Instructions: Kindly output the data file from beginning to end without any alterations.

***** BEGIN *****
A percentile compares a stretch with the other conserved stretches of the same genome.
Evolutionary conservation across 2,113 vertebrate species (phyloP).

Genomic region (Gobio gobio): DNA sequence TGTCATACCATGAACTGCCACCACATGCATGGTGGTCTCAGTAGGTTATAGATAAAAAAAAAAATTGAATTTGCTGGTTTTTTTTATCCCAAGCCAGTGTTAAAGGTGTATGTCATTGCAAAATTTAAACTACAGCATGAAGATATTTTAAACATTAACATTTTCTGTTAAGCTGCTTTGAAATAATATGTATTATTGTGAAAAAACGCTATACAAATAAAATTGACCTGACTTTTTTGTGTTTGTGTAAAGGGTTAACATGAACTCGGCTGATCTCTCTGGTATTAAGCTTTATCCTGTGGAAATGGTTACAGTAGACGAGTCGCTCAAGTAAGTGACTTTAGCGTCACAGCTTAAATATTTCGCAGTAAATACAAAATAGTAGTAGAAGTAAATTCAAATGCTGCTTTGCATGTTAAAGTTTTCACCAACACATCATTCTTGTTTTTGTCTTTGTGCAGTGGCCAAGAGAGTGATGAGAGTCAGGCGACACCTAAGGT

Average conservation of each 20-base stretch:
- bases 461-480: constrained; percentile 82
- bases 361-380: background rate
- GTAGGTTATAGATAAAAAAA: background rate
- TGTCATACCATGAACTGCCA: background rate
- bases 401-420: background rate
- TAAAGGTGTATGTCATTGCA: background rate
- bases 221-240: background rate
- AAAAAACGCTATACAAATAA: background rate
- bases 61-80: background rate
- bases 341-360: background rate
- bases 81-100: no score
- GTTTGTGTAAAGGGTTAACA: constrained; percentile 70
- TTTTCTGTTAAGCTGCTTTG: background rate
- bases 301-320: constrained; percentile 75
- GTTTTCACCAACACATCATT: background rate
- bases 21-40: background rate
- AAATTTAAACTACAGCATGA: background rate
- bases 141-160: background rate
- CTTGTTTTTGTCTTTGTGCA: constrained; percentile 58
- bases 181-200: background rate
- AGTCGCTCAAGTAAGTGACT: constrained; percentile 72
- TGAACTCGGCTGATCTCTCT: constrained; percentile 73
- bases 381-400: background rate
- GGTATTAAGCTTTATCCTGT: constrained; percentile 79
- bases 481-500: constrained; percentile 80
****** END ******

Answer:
A percentile compares a stretch with the other conserved stretches of the same genome.
Evolutionary conservation across 2,113 vertebrate species (phyloP).

Genomic region (Gobio gobio): DNA sequence TGTCATACCATGAACTGCCACCACATGCATGGTGGTCTCAGTAGGTTATAGATAAAAAAAAAAATTGAATTTGCTGGTTTTTTTTATCCCAAGCCAGTGTTAAAGGTGTATGTCATTGCAAAATTTAAACTACAGCATGAAGATATTTTAAACATTAACATTTTCTGTTAAGCTGCTTTGAAATAATATGTATTATTGTGAAAAAACGCTATACAAATAAAATTGACCTGACTTTTTTGTGTTTGTGTAAAGGGTTAACATGAACTCGGCTGATCTCTCTGGTATTAAGCTTTATCCTGTGGAAATGGTTACAGTAGACGAGTCGCTCAAGTAAGTGACTTTAGCGTCACAGCTTAAATATTTCGCAGTAAATACAAAATAGTAGTAGAAGTAAATTCAAATGCTGCTTTGCATGTTAAAGTTTTCACCAACACATCATTCTTGTTTTTGTCTTTGTGCAGTGGCCAAGAGAGTGATGAGAGTCAGGCGACACCTAAGGT

Average conservation of each 20-base stretch:
- bases 461-480: constrained; percentile 82
- bases 361-380: background rate
- GTAGGTTATAGATAAAAAAA: background rate
- TGTCATACCATGAACTGCCA: background rate
- bases 401-420: background rate
- TAAAGGTGTATGTCATTGCA: background rate
- bases 221-240: background rate
- AAAAAACGCTATACAAATAA: background rate
- bases 61-80: background rate
- bases 341-360: background rate
- bases 81-100: no score
- GTTTGTGTAAAGGGTTAACA: constrained; percentile 70
- TTTTCTGTTAAGCTGCTTTG: background rate
- bases 301-320: constrained; percentile 75
- GTTTTCACCAACACATCATT: background rate
- bases 21-40: background rate
- AAATTTAAACTACAGCATGA: background rate
- bases 141-160: background rate
- CTTGTTTTTGTCTTTGTGCA: constrained; percentile 58
- bases 181-200: background rate
- AGTCGCTCAAGTAAGTGACT: constrained; percentile 72
- TGAACTCGGCTGATCTCTCT: constrained; percentile 73
- bases 381-400: background rate
- GGTATTAAGCTTTATCCTGT: constrained; percentile 79
- bases 481-500: constrained; percentile 80